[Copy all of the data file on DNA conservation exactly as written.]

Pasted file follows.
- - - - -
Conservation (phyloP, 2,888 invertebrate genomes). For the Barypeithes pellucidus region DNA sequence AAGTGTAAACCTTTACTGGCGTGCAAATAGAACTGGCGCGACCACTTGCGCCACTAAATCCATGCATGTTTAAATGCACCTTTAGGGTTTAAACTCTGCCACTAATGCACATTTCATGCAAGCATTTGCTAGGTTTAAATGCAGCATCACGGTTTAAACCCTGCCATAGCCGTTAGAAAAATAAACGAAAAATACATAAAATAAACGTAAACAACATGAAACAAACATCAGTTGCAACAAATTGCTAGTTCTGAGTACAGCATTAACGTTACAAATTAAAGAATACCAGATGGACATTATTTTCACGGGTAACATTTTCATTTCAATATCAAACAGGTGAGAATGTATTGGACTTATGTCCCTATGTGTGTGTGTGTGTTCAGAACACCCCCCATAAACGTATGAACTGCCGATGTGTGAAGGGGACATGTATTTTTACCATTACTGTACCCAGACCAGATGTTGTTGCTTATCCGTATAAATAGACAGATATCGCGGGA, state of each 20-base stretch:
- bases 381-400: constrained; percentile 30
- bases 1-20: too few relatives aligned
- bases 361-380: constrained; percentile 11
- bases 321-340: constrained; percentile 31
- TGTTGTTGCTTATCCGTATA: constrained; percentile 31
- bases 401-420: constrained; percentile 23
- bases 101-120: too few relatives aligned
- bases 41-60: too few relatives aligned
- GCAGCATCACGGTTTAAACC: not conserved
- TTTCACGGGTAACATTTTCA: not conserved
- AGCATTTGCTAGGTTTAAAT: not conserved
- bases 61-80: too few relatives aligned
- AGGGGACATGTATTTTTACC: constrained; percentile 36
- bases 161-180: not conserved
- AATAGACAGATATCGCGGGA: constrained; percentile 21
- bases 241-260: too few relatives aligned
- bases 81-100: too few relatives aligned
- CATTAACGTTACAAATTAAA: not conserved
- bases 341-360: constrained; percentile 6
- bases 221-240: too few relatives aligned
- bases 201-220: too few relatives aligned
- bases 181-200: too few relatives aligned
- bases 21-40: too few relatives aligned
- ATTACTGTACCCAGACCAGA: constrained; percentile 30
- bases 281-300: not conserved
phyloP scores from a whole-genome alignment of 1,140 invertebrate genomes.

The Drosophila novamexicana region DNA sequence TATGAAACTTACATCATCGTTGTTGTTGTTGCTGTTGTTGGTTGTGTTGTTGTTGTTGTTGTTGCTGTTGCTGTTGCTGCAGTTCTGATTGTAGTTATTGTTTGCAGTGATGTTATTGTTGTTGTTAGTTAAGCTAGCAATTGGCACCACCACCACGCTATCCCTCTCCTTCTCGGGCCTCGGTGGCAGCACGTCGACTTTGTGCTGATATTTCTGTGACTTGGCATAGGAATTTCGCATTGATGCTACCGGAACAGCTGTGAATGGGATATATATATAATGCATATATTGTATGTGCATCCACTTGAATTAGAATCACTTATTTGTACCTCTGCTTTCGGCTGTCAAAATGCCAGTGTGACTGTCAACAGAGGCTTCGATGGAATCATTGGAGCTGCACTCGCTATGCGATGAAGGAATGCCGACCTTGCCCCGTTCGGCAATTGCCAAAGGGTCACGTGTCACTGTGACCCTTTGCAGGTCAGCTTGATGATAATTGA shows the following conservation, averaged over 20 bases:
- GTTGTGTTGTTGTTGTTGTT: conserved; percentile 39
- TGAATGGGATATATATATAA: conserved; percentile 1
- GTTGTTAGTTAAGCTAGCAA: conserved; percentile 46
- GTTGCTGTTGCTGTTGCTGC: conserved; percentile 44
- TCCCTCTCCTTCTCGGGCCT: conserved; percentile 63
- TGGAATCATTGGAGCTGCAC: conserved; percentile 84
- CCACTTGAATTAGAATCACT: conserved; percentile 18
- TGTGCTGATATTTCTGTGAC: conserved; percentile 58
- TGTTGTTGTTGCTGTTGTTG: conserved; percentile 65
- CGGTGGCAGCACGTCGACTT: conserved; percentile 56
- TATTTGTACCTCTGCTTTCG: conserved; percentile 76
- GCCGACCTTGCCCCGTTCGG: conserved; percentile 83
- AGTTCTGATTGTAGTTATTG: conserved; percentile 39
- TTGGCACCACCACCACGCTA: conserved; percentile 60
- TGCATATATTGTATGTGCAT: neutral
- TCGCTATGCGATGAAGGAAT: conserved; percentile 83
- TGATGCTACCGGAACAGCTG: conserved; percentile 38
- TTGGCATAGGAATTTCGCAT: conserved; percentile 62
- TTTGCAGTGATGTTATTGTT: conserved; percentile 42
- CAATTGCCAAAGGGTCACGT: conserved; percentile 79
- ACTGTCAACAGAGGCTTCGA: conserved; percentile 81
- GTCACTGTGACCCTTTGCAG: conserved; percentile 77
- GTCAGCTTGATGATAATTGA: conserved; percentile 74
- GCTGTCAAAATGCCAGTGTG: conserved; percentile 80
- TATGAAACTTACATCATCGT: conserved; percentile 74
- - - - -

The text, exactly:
Conservation (phyloP, 2,888 invertebrate genomes). For the Barypeithes pellucidus region DNA sequence AAGTGTAAACCTTTACTGGCGTGCAAATAGAACTGGCGCGACCACTTGCGCCACTAAATCCATGCATGTTTAAATGCACCTTTAGGGTTTAAACTCTGCCACTAATGCACATTTCATGCAAGCATTTGCTAGGTTTAAATGCAGCATCACGGTTTAAACCCTGCCATAGCCGTTAGAAAAATAAACGAAAAATACATAAAATAAACGTAAACAACATGAAACAAACATCAGTTGCAACAAATTGCTAGTTCTGAGTACAGCATTAACGTTACAAATTAAAGAATACCAGATGGACATTATTTTCACGGGTAACATTTTCATTTCAATATCAAACAGGTGAGAATGTATTGGACTTATGTCCCTATGTGTGTGTGTGTGTTCAGAACACCCCCCATAAACGTATGAACTGCCGATGTGTGAAGGGGACATGTATTTTTACCATTACTGTACCCAGACCAGATGTTGTTGCTTATCCGTATAAATAGACAGATATCGCGGGA, state of each 20-base stretch:
- bases 381-400: constrained; percentile 30
- bases 1-20: too few relatives aligned
- bases 361-380: constrained; percentile 11
- bases 321-340: constrained; percentile 31
- TGTTGTTGCTTATCCGTATA: constrained; percentile 31
- bases 401-420: constrained; percentile 23
- bases 101-120: too few relatives aligned
- bases 41-60: too few relatives aligned
- GCAGCATCACGGTTTAAACC: not conserved
- TTTCACGGGTAACATTTTCA: not conserved
- AGCATTTGCTAGGTTTAAAT: not conserved
- bases 61-80: too few relatives aligned
- AGGGGACATGTATTTTTACC: constrained; percentile 36
- bases 161-180: not conserved
- AATAGACAGATATCGCGGGA: constrained; percentile 21
- bases 241-260: too few relatives aligned
- bases 81-100: too few relatives aligned
- CATTAACGTTACAAATTAAA: not conserved
- bases 341-360: constrained; percentile 6
- bases 221-240: too few relatives aligned
- bases 201-220: too few relatives aligned
- bases 181-200: too few relatives aligned
- bases 21-40: too few relatives aligned
- ATTACTGTACCCAGACCAGA: constrained; percentile 30
- bases 281-300: not conserved
phyloP scores from a whole-genome alignment of 1,140 invertebrate genomes.

The Drosophila novamexicana region DNA sequence TATGAAACTTACATCATCGTTGTTGTTGTTGCTGTTGTTGGTTGTGTTGTTGTTGTTGTTGTTGCTGTTGCTGTTGCTGCAGTTCTGATTGTAGTTATTGTTTGCAGTGATGTTATTGTTGTTGTTAGTTAAGCTAGCAATTGGCACCACCACCACGCTATCCCTCTCCTTCTCGGGCCTCGGTGGCAGCACGTCGACTTTGTGCTGATATTTCTGTGACTTGGCATAGGAATTTCGCATTGATGCTACCGGAACAGCTGTGAATGGGATATATATATAATGCATATATTGTATGTGCATCCACTTGAATTAGAATCACTTATTTGTACCTCTGCTTTCGGCTGTCAAAATGCCAGTGTGACTGTCAACAGAGGCTTCGATGGAATCATTGGAGCTGCACTCGCTATGCGATGAAGGAATGCCGACCTTGCCCCGTTCGGCAATTGCCAAAGGGTCACGTGTCACTGTGACCCTTTGCAGGTCAGCTTGATGATAATTGA shows the following conservation, averaged over 20 bases:
- GTTGTGTTGTTGTTGTTGTT: conserved; percentile 39
- TGAATGGGATATATATATAA: conserved; percentile 1
- GTTGTTAGTTAAGCTAGCAA: conserved; percentile 46
- GTTGCTGTTGCTGTTGCTGC: conserved; percentile 44
- TCCCTCTCCTTCTCGGGCCT: conserved; percentile 63
- TGGAATCATTGGAGCTGCAC: conserved; percentile 84
- CCACTTGAATTAGAATCACT: conserved; percentile 18
- TGTGCTGATATTTCTGTGAC: conserved; percentile 58
- TGTTGTTGTTGCTGTTGTTG: conserved; percentile 65
- CGGTGGCAGCACGTCGACTT: conserved; percentile 56
- TATTTGTACCTCTGCTTTCG: conserved; percentile 76
- GCCGACCTTGCCCCGTTCGG: conserved; percentile 83
- AGTTCTGATTGTAGTTATTG: conserved; percentile 39
- TTGGCACCACCACCACGCTA: conserved; percentile 60
- TGCATATATTGTATGTGCAT: neutral
- TCGCTATGCGATGAAGGAAT: conserved; percentile 83
- TGATGCTACCGGAACAGCTG: conserved; percentile 38
- TTGGCATAGGAATTTCGCAT: conserved; percentile 62
- TTTGCAGTGATGTTATTGTT: conserved; percentile 42
- CAATTGCCAAAGGGTCACGT: conserved; percentile 79
- ACTGTCAACAGAGGCTTCGA: conserved; percentile 81
- GTCACTGTGACCCTTTGCAG: conserved; percentile 77
- GTCAGCTTGATGATAATTGA: conserved; percentile 74
- GCTGTCAAAATGCCAGTGTG: conserved; percentile 80
- TATGAAACTTACATCATCGT: conserved; percentile 74